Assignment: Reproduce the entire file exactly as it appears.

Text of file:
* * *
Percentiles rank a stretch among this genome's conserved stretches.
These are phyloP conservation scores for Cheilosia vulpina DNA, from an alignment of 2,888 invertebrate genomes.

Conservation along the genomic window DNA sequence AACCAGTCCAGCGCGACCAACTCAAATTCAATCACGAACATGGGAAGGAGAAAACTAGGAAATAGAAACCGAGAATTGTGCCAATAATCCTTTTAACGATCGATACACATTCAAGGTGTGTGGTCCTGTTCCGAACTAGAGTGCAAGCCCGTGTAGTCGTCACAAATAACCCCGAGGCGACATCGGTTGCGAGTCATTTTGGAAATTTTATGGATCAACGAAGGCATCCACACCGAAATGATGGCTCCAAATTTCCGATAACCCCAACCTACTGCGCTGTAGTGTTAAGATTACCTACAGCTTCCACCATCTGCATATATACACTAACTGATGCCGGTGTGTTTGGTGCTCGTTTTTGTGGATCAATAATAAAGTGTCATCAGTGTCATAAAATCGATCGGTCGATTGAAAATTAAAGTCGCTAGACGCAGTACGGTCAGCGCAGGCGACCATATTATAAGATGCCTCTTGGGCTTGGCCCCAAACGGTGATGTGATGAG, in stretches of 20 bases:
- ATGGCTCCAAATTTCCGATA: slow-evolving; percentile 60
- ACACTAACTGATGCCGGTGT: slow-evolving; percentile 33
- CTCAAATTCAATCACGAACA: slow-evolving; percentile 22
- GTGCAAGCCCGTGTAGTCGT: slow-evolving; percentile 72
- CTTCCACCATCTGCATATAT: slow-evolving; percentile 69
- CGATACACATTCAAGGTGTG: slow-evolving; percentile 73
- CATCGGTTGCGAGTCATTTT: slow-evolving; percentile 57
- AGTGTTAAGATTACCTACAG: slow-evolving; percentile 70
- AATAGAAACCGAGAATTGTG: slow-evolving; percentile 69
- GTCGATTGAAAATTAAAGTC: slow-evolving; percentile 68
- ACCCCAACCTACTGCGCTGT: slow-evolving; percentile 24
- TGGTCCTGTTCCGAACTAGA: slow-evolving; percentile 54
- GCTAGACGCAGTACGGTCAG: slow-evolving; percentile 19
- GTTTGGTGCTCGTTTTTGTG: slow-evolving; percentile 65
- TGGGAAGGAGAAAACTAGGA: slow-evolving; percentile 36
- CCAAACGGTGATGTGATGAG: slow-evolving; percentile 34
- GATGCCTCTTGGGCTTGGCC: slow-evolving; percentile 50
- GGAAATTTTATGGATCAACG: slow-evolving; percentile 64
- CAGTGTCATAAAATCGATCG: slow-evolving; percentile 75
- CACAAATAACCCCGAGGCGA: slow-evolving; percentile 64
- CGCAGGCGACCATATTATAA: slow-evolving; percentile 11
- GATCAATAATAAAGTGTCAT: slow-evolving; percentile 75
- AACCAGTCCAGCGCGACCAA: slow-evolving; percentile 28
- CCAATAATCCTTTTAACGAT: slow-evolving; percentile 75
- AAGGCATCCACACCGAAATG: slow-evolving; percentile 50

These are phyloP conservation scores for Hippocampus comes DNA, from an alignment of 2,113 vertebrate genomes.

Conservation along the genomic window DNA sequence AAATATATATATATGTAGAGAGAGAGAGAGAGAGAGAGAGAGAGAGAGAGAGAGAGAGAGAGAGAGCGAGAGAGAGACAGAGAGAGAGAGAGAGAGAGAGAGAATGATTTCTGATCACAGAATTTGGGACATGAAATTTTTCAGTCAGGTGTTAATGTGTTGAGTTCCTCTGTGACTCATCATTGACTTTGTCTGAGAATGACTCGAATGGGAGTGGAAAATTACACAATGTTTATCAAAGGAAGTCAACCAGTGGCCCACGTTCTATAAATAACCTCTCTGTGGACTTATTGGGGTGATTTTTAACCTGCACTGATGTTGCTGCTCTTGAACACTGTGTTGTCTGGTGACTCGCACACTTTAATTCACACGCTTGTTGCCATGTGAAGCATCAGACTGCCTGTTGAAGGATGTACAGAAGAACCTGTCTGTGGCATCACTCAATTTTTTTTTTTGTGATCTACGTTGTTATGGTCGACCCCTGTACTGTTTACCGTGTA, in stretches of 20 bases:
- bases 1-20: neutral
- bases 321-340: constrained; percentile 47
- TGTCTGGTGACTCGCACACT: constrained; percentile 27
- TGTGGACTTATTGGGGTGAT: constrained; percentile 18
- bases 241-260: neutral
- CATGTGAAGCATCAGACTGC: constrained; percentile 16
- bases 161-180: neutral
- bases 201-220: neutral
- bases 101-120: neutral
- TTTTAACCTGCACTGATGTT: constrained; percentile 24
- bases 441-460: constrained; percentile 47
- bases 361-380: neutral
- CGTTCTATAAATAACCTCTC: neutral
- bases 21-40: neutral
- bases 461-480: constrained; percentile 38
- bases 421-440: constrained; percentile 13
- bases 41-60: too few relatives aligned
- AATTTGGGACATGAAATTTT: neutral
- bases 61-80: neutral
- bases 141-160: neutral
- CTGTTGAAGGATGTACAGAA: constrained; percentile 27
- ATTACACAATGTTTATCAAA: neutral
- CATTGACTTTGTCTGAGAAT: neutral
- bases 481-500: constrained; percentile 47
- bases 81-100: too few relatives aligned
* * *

Percentiles rank a stretch among this genome's conserved stretches.
These are phyloP conservation scores for Cheilosia vulpina DNA, from an alignment of 2,888 invertebrate genomes.

Conservation along the genomic window DNA sequence AACCAGTCCAGCGCGACCAACTCAAATTCAATCACGAACATGGGAAGGAGAAAACTAGGAAATAGAAACCGAGAATTGTGCCAATAATCCTTTTAACGATCGATACACATTCAAGGTGTGTGGTCCTGTTCCGAACTAGAGTGCAAGCCCGTGTAGTCGTCACAAATAACCCCGAGGCGACATCGGTTGCGAGTCATTTTGGAAATTTTATGGATCAACGAAGGCATCCACACCGAAATGATGGCTCCAAATTTCCGATAACCCCAACCTACTGCGCTGTAGTGTTAAGATTACCTACAGCTTCCACCATCTGCATATATACACTAACTGATGCCGGTGTGTTTGGTGCTCGTTTTTGTGGATCAATAATAAAGTGTCATCAGTGTCATAAAATCGATCGGTCGATTGAAAATTAAAGTCGCTAGACGCAGTACGGTCAGCGCAGGCGACCATATTATAAGATGCCTCTTGGGCTTGGCCCCAAACGGTGATGTGATGAG, in stretches of 20 bases:
- ATGGCTCCAAATTTCCGATA: slow-evolving; percentile 60
- ACACTAACTGATGCCGGTGT: slow-evolving; percentile 33
- CTCAAATTCAATCACGAACA: slow-evolving; percentile 22
- GTGCAAGCCCGTGTAGTCGT: slow-evolving; percentile 72
- CTTCCACCATCTGCATATAT: slow-evolving; percentile 69
- CGATACACATTCAAGGTGTG: slow-evolving; percentile 73
- CATCGGTTGCGAGTCATTTT: slow-evolving; percentile 57
- AGTGTTAAGATTACCTACAG: slow-evolving; percentile 70
- AATAGAAACCGAGAATTGTG: slow-evolving; percentile 69
- GTCGATTGAAAATTAAAGTC: slow-evolving; percentile 68
- ACCCCAACCTACTGCGCTGT: slow-evolving; percentile 24
- TGGTCCTGTTCCGAACTAGA: slow-evolving; percentile 54
- GCTAGACGCAGTACGGTCAG: slow-evolving; percentile 19
- GTTTGGTGCTCGTTTTTGTG: slow-evolving; percentile 65
- TGGGAAGGAGAAAACTAGGA: slow-evolving; percentile 36
- CCAAACGGTGATGTGATGAG: slow-evolving; percentile 34
- GATGCCTCTTGGGCTTGGCC: slow-evolving; percentile 50
- GGAAATTTTATGGATCAACG: slow-evolving; percentile 64
- CAGTGTCATAAAATCGATCG: slow-evolving; percentile 75
- CACAAATAACCCCGAGGCGA: slow-evolving; percentile 64
- CGCAGGCGACCATATTATAA: slow-evolving; percentile 11
- GATCAATAATAAAGTGTCAT: slow-evolving; percentile 75
- AACCAGTCCAGCGCGACCAA: slow-evolving; percentile 28
- CCAATAATCCTTTTAACGAT: slow-evolving; percentile 75
- AAGGCATCCACACCGAAATG: slow-evolving; percentile 50

These are phyloP conservation scores for Hippocampus comes DNA, from an alignment of 2,113 vertebrate genomes.

Conservation along the genomic window DNA sequence AAATATATATATATGTAGAGAGAGAGAGAGAGAGAGAGAGAGAGAGAGAGAGAGAGAGAGAGAGAGCGAGAGAGAGACAGAGAGAGAGAGAGAGAGAGAGAGAATGATTTCTGATCACAGAATTTGGGACATGAAATTTTTCAGTCAGGTGTTAATGTGTTGAGTTCCTCTGTGACTCATCATTGACTTTGTCTGAGAATGACTCGAATGGGAGTGGAAAATTACACAATGTTTATCAAAGGAAGTCAACCAGTGGCCCACGTTCTATAAATAACCTCTCTGTGGACTTATTGGGGTGATTTTTAACCTGCACTGATGTTGCTGCTCTTGAACACTGTGTTGTCTGGTGACTCGCACACTTTAATTCACACGCTTGTTGCCATGTGAAGCATCAGACTGCCTGTTGAAGGATGTACAGAAGAACCTGTCTGTGGCATCACTCAATTTTTTTTTTTGTGATCTACGTTGTTATGGTCGACCCCTGTACTGTTTACCGTGTA, in stretches of 20 bases:
- bases 1-20: neutral
- bases 321-340: constrained; percentile 47
- TGTCTGGTGACTCGCACACT: constrained; percentile 27
- TGTGGACTTATTGGGGTGAT: constrained; percentile 18
- bases 241-260: neutral
- CATGTGAAGCATCAGACTGC: constrained; percentile 16
- bases 161-180: neutral
- bases 201-220: neutral
- bases 101-120: neutral
- TTTTAACCTGCACTGATGTT: constrained; percentile 24
- bases 441-460: constrained; percentile 47
- bases 361-380: neutral
- CGTTCTATAAATAACCTCTC: neutral
- bases 21-40: neutral
- bases 461-480: constrained; percentile 38
- bases 421-440: constrained; percentile 13
- bases 41-60: too few relatives aligned
- AATTTGGGACATGAAATTTT: neutral
- bases 61-80: neutral
- bases 141-160: neutral
- CTGTTGAAGGATGTACAGAA: constrained; percentile 27
- ATTACACAATGTTTATCAAA: neutral
- CATTGACTTTGTCTGAGAAT: neutral
- bases 481-500: constrained; percentile 47
- bases 81-100: too few relatives aligned